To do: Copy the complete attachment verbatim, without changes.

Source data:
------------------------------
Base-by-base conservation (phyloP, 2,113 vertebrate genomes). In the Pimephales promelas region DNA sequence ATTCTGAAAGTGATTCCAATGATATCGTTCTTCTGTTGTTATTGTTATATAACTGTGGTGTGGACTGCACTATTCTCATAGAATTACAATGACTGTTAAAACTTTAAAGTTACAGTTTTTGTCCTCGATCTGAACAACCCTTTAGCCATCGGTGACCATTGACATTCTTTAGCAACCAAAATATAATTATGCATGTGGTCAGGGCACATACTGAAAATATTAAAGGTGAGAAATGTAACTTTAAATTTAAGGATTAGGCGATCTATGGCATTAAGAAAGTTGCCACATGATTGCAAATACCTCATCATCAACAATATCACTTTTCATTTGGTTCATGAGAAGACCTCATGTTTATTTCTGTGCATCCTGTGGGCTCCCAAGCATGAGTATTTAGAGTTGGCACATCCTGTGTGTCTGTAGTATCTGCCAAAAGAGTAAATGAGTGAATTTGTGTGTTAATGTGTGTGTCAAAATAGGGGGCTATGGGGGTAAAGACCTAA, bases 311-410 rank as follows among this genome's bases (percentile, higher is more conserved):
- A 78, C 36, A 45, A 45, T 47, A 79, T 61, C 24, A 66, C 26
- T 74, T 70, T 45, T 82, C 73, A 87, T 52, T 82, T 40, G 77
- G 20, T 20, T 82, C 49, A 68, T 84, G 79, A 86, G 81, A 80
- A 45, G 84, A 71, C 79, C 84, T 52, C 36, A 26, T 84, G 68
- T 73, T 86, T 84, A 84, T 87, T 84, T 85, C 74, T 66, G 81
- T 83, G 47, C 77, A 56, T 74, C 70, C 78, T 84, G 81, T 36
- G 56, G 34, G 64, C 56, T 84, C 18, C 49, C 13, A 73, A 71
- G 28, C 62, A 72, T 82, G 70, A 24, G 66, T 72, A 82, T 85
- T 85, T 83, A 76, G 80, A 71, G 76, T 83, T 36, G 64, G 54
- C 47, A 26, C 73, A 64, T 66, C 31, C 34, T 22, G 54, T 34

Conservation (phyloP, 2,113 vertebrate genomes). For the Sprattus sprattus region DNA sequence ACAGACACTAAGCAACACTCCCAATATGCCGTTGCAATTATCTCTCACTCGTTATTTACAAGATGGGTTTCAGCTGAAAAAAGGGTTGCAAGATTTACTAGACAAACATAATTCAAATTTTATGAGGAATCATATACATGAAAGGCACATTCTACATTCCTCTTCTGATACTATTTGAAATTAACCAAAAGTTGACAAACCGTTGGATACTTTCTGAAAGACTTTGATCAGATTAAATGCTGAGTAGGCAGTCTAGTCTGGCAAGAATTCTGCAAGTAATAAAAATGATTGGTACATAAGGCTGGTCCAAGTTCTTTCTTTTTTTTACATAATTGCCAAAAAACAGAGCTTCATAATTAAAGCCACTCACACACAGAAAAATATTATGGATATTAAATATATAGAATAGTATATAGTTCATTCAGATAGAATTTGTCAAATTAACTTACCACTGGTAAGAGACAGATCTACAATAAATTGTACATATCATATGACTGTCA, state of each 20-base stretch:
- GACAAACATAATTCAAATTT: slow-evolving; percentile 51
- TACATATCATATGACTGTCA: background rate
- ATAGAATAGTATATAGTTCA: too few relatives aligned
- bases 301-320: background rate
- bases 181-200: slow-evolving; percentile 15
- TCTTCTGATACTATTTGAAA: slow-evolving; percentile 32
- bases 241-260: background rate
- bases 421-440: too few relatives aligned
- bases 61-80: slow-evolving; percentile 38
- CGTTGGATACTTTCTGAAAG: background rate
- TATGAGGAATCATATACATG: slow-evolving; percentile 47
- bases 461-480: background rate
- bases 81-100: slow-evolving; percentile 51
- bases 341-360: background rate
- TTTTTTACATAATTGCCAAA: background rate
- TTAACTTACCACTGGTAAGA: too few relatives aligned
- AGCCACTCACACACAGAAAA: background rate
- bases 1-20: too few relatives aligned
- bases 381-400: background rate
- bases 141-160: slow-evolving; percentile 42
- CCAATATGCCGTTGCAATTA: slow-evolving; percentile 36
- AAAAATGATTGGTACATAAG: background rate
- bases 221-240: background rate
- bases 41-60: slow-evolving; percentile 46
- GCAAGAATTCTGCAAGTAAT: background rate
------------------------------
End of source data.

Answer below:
Base-by-base conservation (phyloP, 2,113 vertebrate genomes). In the Pimephales promelas region DNA sequence ATTCTGAAAGTGATTCCAATGATATCGTTCTTCTGTTGTTATTGTTATATAACTGTGGTGTGGACTGCACTATTCTCATAGAATTACAATGACTGTTAAAACTTTAAAGTTACAGTTTTTGTCCTCGATCTGAACAACCCTTTAGCCATCGGTGACCATTGACATTCTTTAGCAACCAAAATATAATTATGCATGTGGTCAGGGCACATACTGAAAATATTAAAGGTGAGAAATGTAACTTTAAATTTAAGGATTAGGCGATCTATGGCATTAAGAAAGTTGCCACATGATTGCAAATACCTCATCATCAACAATATCACTTTTCATTTGGTTCATGAGAAGACCTCATGTTTATTTCTGTGCATCCTGTGGGCTCCCAAGCATGAGTATTTAGAGTTGGCACATCCTGTGTGTCTGTAGTATCTGCCAAAAGAGTAAATGAGTGAATTTGTGTGTTAATGTGTGTGTCAAAATAGGGGGCTATGGGGGTAAAGACCTAA, bases 311-410 rank as follows among this genome's bases (percentile, higher is more conserved):
- A 78, C 36, A 45, A 45, T 47, A 79, T 61, C 24, A 66, C 26
- T 74, T 70, T 45, T 82, C 73, A 87, T 52, T 82, T 40, G 77
- G 20, T 20, T 82, C 49, A 68, T 84, G 79, A 86, G 81, A 80
- A 45, G 84, A 71, C 79, C 84, T 52, C 36, A 26, T 84, G 68
- T 73, T 86, T 84, A 84, T 87, T 84, T 85, C 74, T 66, G 81
- T 83, G 47, C 77, A 56, T 74, C 70, C 78, T 84, G 81, T 36
- G 56, G 34, G 64, C 56, T 84, C 18, C 49, C 13, A 73, A 71
- G 28, C 62, A 72, T 82, G 70, A 24, G 66, T 72, A 82, T 85
- T 85, T 83, A 76, G 80, A 71, G 76, T 83, T 36, G 64, G 54
- C 47, A 26, C 73, A 64, T 66, C 31, C 34, T 22, G 54, T 34

Conservation (phyloP, 2,113 vertebrate genomes). For the Sprattus sprattus region DNA sequence ACAGACACTAAGCAACACTCCCAATATGCCGTTGCAATTATCTCTCACTCGTTATTTACAAGATGGGTTTCAGCTGAAAAAAGGGTTGCAAGATTTACTAGACAAACATAATTCAAATTTTATGAGGAATCATATACATGAAAGGCACATTCTACATTCCTCTTCTGATACTATTTGAAATTAACCAAAAGTTGACAAACCGTTGGATACTTTCTGAAAGACTTTGATCAGATTAAATGCTGAGTAGGCAGTCTAGTCTGGCAAGAATTCTGCAAGTAATAAAAATGATTGGTACATAAGGCTGGTCCAAGTTCTTTCTTTTTTTTACATAATTGCCAAAAAACAGAGCTTCATAATTAAAGCCACTCACACACAGAAAAATATTATGGATATTAAATATATAGAATAGTATATAGTTCATTCAGATAGAATTTGTCAAATTAACTTACCACTGGTAAGAGACAGATCTACAATAAATTGTACATATCATATGACTGTCA, state of each 20-base stretch:
- GACAAACATAATTCAAATTT: slow-evolving; percentile 51
- TACATATCATATGACTGTCA: background rate
- ATAGAATAGTATATAGTTCA: too few relatives aligned
- bases 301-320: background rate
- bases 181-200: slow-evolving; percentile 15
- TCTTCTGATACTATTTGAAA: slow-evolving; percentile 32
- bases 241-260: background rate
- bases 421-440: too few relatives aligned
- bases 61-80: slow-evolving; percentile 38
- CGTTGGATACTTTCTGAAAG: background rate
- TATGAGGAATCATATACATG: slow-evolving; percentile 47
- bases 461-480: background rate
- bases 81-100: slow-evolving; percentile 51
- bases 341-360: background rate
- TTTTTTACATAATTGCCAAA: background rate
- TTAACTTACCACTGGTAAGA: too few relatives aligned
- AGCCACTCACACACAGAAAA: background rate
- bases 1-20: too few relatives aligned
- bases 381-400: background rate
- bases 141-160: slow-evolving; percentile 42
- CCAATATGCCGTTGCAATTA: slow-evolving; percentile 36
- AAAAATGATTGGTACATAAG: background rate
- bases 221-240: background rate
- bases 41-60: slow-evolving; percentile 46
- GCAAGAATTCTGCAAGTAAT: background rate